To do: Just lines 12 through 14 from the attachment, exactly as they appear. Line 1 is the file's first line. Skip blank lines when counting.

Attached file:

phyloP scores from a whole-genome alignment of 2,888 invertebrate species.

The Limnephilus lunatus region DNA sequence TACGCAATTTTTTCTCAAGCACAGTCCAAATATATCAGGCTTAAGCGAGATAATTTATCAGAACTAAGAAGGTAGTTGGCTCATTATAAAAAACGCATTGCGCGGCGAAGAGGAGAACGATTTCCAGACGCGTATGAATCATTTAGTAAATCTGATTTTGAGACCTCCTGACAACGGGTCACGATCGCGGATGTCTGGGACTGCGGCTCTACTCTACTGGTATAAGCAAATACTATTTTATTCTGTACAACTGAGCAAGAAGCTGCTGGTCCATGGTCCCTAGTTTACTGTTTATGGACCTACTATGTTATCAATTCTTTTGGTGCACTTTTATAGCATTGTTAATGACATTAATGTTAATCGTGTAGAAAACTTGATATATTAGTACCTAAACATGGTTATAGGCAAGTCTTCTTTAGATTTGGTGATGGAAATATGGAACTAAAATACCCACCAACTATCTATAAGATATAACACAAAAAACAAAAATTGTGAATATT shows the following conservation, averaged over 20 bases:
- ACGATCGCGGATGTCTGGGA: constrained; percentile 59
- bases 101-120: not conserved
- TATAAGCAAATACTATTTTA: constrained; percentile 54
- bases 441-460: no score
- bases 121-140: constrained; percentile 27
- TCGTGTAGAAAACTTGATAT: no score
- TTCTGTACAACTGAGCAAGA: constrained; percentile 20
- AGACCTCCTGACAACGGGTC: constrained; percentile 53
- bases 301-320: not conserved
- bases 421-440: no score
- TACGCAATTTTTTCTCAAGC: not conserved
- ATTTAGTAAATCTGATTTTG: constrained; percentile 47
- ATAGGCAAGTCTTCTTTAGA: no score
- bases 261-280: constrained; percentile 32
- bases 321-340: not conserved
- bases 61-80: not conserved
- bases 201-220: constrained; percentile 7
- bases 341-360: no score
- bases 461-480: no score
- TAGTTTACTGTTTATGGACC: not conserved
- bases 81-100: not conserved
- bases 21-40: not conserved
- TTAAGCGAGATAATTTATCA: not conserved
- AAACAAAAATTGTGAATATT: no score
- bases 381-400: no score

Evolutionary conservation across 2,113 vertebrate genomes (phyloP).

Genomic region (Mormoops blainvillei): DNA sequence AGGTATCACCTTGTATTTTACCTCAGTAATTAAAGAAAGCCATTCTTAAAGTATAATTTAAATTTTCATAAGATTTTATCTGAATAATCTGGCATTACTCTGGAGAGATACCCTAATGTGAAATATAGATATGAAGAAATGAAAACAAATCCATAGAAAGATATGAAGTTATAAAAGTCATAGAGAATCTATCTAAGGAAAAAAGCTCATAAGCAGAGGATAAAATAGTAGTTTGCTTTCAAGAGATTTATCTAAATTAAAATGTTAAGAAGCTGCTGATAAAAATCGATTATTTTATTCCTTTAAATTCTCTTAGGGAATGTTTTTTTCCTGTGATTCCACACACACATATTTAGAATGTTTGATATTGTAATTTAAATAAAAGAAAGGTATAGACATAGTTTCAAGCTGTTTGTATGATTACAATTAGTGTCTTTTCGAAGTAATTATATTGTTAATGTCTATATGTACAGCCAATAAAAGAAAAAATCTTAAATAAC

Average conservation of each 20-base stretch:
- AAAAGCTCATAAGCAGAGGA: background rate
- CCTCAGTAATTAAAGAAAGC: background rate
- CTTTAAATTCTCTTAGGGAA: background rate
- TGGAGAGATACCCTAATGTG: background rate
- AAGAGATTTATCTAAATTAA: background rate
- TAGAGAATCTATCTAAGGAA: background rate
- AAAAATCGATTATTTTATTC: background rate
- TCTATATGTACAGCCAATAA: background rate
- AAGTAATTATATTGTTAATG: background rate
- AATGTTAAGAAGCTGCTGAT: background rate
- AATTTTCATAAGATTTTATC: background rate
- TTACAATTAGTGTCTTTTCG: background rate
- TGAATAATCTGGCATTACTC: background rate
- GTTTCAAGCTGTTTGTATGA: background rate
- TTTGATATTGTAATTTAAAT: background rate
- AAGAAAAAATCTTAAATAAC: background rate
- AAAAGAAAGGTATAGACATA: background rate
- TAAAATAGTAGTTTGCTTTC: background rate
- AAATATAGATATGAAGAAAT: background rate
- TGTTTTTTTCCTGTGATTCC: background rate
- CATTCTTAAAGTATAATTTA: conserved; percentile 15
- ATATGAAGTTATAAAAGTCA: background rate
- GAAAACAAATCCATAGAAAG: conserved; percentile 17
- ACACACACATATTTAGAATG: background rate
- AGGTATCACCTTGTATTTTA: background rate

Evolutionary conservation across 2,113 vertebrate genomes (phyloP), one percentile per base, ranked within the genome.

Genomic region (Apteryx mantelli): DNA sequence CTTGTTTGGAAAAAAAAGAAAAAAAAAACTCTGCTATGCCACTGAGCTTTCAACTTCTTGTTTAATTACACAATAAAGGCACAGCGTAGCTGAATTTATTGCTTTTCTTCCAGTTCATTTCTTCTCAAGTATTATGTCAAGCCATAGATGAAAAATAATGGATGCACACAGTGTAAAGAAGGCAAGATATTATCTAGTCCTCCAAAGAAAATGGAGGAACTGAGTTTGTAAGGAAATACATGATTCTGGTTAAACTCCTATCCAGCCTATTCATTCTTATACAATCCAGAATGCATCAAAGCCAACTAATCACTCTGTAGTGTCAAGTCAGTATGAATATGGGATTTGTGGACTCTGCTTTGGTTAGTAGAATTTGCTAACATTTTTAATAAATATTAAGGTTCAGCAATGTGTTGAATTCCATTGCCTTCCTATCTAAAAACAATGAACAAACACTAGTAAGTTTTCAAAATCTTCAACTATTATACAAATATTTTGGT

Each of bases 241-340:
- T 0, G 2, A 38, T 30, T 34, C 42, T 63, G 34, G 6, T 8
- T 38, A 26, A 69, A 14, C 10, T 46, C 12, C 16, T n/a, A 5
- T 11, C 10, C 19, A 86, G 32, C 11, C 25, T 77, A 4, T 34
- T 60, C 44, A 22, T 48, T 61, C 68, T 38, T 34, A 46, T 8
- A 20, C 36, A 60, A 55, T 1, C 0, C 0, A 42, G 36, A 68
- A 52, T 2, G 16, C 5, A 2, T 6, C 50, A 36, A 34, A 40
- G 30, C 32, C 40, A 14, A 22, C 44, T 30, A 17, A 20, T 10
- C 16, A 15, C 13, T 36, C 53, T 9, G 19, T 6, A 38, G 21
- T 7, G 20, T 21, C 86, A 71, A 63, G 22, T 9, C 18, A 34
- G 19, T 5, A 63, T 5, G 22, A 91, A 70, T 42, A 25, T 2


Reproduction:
- bases 421-440: no score
- TACGCAATTTTTTCTCAAGC: not conserved
- ATTTAGTAAATCTGATTTTG: constrained; percentile 47